Rising heat will be matched only by rising sea levels in threat posed to the U.S. economy if climate change continues on pace, a new report warns.
The report, "Risky Business," was published by former hedge fund manager and climate activist Tom Steyer, former New York City Mayor Michael Bloomberg and former Treasury Secretary Hank Paulson -- three men who don't share political leanings, but who do have certain other things in common. That's why we might want to listen to them, suggests Gary Yohe, an economics and environmental studies professor at Wesleyan University and vice chairman of the National Climate Assessment, who was asked to review the report: "These are people who have managed risk all their lives and have made an enormous amount of money doing so."
Put together with the help of the economic research firm Rhodium Group and the catastrophe-modeling company Risk Management Solutions, what they came up with is by no means comprehensive. But the report makes a strong argument that, with a failure to reduce emissions, business as usual in the U.S. will at best cost billions, and at worse become impossible. Here's why:
A lot of our assets are going to end up underwater:
Between $66 billion and $106 billion in coastal property could be overtaken by rising sea levels as soon as mid-century, the report finds. By the end of the century, there's a 1-in-20 chance that $701 billion will be drowned, while damage from coastal storms could grow by $42 billion:
Rising temps are going to leave us sluggish:
One of the most important trends to understand is that climate change will shift extremes, so that they become the "new normal." Heat's the most obvious example of that -- as demonstrated by the increase in days over 95 degrees Fahrenheit experienced over a lifetime:
The average American by the end of the century could see anywhere from 45 to 96 days in the 95 degree-plus range -- over three times what we've averaged for the past 30 years. Outdoor workers -- those responsible for construction, utility maintenance, landscaping and agriculture -- could be over 3 percent less productive in that heat.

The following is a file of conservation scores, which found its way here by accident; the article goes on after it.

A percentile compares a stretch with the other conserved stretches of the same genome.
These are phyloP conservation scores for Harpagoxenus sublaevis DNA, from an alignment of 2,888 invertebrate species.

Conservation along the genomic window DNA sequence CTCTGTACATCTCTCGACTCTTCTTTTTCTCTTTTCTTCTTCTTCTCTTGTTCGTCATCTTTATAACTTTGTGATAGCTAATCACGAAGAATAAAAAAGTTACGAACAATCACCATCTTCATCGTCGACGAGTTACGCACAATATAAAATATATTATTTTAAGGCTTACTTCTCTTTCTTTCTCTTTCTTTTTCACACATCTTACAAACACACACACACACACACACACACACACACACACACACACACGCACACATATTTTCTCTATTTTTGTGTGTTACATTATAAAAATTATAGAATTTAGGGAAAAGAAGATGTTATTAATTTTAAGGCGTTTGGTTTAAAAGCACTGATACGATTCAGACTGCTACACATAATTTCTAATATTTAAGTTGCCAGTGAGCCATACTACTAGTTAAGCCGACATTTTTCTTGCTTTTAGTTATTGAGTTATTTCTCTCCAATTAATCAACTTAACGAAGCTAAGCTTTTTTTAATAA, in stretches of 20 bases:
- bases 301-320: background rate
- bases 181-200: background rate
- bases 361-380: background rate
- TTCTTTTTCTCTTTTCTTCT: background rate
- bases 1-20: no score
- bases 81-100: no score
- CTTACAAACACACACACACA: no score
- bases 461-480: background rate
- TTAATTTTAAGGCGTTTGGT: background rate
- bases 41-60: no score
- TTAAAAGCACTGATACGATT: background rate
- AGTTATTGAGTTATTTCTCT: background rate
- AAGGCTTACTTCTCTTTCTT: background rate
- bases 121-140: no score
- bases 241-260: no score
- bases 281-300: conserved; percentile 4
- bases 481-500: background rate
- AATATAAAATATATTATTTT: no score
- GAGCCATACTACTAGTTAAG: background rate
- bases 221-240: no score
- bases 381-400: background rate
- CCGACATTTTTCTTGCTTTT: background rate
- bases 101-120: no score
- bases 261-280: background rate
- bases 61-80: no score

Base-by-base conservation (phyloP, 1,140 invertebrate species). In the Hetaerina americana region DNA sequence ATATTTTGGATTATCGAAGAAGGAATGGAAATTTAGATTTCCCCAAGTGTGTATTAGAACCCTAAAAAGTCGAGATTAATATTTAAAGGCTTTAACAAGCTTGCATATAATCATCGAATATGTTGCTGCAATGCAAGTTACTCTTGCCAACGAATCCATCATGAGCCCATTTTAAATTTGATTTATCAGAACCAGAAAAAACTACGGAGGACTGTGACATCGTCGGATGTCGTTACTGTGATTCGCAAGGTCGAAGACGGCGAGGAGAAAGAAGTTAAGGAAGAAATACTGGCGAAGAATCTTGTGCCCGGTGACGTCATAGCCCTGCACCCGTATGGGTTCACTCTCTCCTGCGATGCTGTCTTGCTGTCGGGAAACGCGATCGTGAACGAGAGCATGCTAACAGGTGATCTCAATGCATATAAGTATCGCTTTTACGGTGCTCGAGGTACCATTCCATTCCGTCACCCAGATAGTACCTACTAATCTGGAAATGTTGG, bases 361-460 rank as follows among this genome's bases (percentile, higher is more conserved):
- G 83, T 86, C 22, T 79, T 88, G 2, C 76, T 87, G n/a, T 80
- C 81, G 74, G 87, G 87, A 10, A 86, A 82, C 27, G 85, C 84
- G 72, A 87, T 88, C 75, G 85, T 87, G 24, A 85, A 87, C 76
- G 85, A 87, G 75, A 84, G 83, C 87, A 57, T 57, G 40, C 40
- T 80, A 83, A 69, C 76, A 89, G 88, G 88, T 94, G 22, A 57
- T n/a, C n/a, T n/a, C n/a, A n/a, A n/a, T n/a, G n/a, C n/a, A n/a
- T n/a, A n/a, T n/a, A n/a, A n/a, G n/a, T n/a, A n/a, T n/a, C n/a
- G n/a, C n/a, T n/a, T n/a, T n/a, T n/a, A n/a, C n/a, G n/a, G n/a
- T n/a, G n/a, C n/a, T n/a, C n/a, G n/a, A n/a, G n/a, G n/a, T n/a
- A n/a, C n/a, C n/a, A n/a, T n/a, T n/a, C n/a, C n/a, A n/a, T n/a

The report's authors are optimistic about agriculture, which they say has a strong potential to adapt to the changing climate. Warming will actually be good for agriculture in Northern regions, but without adaptation, those gains would be totally offset by losses in the Midwest and South. As a whole, production can decline by 14 percent by mid-century, and up to 42 percent by 2100. Meanwhile, the report doesn't even get into the additional costs levied by droughts and wildfires -- though we know from experience that they can drain billions.
AC's no longer going to be optional:
"Over the longer-term, during portions of the year, extreme heat could surpass the threshold at which the human body can no longer maintain a normal core temperature without air conditioning," the report warns. Even with a reduced demand for heating in the Northern states, the cost of electricity is expected to rise as an effect of higher demand at peak hours, costing Americans an extra $12 billion per year. The cost of going without AC? Severe illness, or potentially death (more on that below).
Here are the changes in cost and demand for power anticipated by mid-century (2040-2059):
While the outdoors could end up being off-limits:
"As temperatures rise, toward the end of the century, less than an hour of activity outdoors in the shade could cause a moderately fit individual to suffer heat stroke," climatologist Robert Kopp of Rutgers University, the lead scientific author of the report, told the Associated Press. "That's something that doesn't exist anywhere in the world today."
Couple that with increased humidity, and we have a serious problem on our hands. Al Sommer, dean emeritus of the Bloomberg School of Public Health at Johns Hopkins University and another one of the report's authors, sums it up: "If it's humid you can't sweat, and if you can't sweat you can't maintain core body temperature in the heat, and you die."
These maps, beyond illustrating the long-term dangers of extreme temperature gains, also makes a great case for why doing anything possible to reduce emissions -- even if that doesn't end up being everything possible -- matters: